• Recent progress in stem cell biology questions the traditional view that cell's fate is sealed when it becomes part of endoderm, mesoderm, or ectoderm, the primary germ layers of the embryo. More specifically, the assumption that the undifferentiated stem cell state, as defined by the ability of stem cell to produce mature cell populations, is limited to the range of cell types characteristic of each individual tissue (by implication, any given somatic stem cell is physically resident within its appropriate tissue) has been called into question (51). For instance, after transplantation into irradiated hosts, genetically labeled neural stem cells were found to produce a variety of blood cell types including myeloid and lymphoid cells as well as early hematopoietic cells (52). The muscle tissue has been shown to contain a population of stem cells with several characteristics of bone marrow-derived HSCs, including high efflux of the fluorescent dye Hoechst 33342 and expression of the stem cell antigens Sca-1 and c-Kit but not CD45. These stem cells have been suggested to be identical to muscle satellite cells, some of which lack myogenic regulators and capable of responding to hematopoietic signals (53). A similar observation has been made by another group who also demonstrated the muscle differentiation potential of a subset of bone marrow-derived stem cells (54). A possibility of HSCs mobilizing during liver failure to increase the regenerative capacity of the liver, though to a lesser extent, has also been documented (55). These observations suggest that the functional plasticity of somatic tissue derived stem cells may be greater than expected. Recently, bone marrow derived stem cells have been shown to populate and differentiate into neural cells (56 & 57). Bone marrow derived MSC has also been demonstrated to express germinal, endodermal and ectodermal genes besides mesodermal genes, suggesting an apparent “multidifferentiated” state. Within a short duration of 5 hours, a relatively simple defined media could elicit neuronal differentiation of 80% of cells (58). Grafting into ischemic brain of rats of human MSCs could ameliorate neurological deficiency by up-regulating host brain plasticity rather than through replacement of neuronal integration into the circuitry of the brain (59). Further, bone marrow cells that co-purify with MSCs could give rise to cells of endodermal and ectodermal phenotypes (60). While reports on the plasticity of stem cells continue to appear, skepticism has been growing on transdifferentiation/dedifferentiation. Most importantly, stem cell fusion resulting in the phenotype of recipient cells has been observed in vitro suggesting it as a potential phenomenon responsible for assumed transdifferentiation in vivo (61 & 62). However, under in vitro conditions described in the present work where bone marrow MSCs are differentiated into pancreatic islet clusters in the absence of any adult mature cell types, ruling out fusion as a mechanism of observed transdifferentiation.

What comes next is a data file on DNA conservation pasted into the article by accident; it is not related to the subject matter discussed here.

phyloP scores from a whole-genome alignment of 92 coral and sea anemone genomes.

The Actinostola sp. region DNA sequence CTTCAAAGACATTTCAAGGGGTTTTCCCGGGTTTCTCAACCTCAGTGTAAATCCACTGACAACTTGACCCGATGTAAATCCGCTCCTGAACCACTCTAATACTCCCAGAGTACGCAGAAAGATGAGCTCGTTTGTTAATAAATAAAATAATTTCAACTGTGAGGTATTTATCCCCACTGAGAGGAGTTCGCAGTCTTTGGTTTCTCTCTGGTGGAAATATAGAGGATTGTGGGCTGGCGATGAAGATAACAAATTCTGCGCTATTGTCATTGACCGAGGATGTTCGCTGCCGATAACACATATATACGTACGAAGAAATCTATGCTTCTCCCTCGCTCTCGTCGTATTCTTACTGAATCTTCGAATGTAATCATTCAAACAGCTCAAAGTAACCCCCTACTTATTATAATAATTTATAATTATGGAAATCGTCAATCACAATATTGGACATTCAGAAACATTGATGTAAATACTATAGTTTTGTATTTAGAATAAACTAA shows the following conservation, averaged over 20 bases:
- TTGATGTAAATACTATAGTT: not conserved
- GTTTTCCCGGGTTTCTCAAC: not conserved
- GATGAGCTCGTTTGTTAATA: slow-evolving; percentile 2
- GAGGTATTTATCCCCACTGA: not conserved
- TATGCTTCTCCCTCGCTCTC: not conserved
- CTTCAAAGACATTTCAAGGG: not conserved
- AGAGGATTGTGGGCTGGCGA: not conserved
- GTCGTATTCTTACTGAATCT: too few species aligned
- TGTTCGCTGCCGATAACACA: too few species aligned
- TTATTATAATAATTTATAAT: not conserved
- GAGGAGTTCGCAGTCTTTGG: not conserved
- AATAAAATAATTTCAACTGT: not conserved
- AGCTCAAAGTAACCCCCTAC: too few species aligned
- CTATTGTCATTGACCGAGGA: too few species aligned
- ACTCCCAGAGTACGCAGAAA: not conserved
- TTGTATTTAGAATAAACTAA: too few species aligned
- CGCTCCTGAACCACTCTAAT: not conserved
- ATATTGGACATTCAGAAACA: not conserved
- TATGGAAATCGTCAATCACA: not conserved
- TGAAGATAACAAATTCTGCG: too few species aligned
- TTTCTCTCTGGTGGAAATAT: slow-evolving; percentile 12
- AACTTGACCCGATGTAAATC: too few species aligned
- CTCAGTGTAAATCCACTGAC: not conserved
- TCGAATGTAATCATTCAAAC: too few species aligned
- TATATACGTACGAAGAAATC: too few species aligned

• Significantly, there has been no evidence in the literature to date that MSCs can differentiate into endoderm derived pancreatic islets. The subject invention demonstrates that bone marrow derived MSCs can differentiate into islet-like clusters that are capable of secreting insulin in response to glucose.
  • WORKING HYPOTHESIS OF THE INVENTION
  • Based on the current knowledge of the plasticity of stem cells, and without being bound to a particular theory, we hypothesize that the microenvironment of the bone marrow maintains the CD34+ HSCs and MSCs in their native pluripotent state and also helps them to commit to distinct hematopoietic lineages (in the case of CD34+ stem cells) or adipo, osteo and chondrocytic lineages (in the case of mesenchymal stem cells [63]) (Table 1). However, when these bone marrow derived stem cells are removed from their native bone marrow environment and placed in vitro in the culture plates with defined media, they may commit to non-hematopoietic lineages due to absence of native microenvironment. Recently, using embryonic stem cells, such commitment towards multiple lineages has been documented (64).
    TABLE 1
    Figure US20070020242A1-20070125-C00001
    Figure US20070020242A1-20070125-C00002

    The microenvironment which maintains HSCs and MSCs in their native pluripotent state. Also shown is the list of factors available in that environment that commit these cells into distinct lineages and the phenotype of these stem cells.
  • The subject invention demonstrates that upon culturing bone marrow derived stem cells in vitro with selected factors, these cells may differentiate into insulin expressing cells or cells expressing transcription factors involved in insulin expression (Table 2) requiring further maturation.
    TABLE 2
    A select list of transcription factors expressed by hematopoietic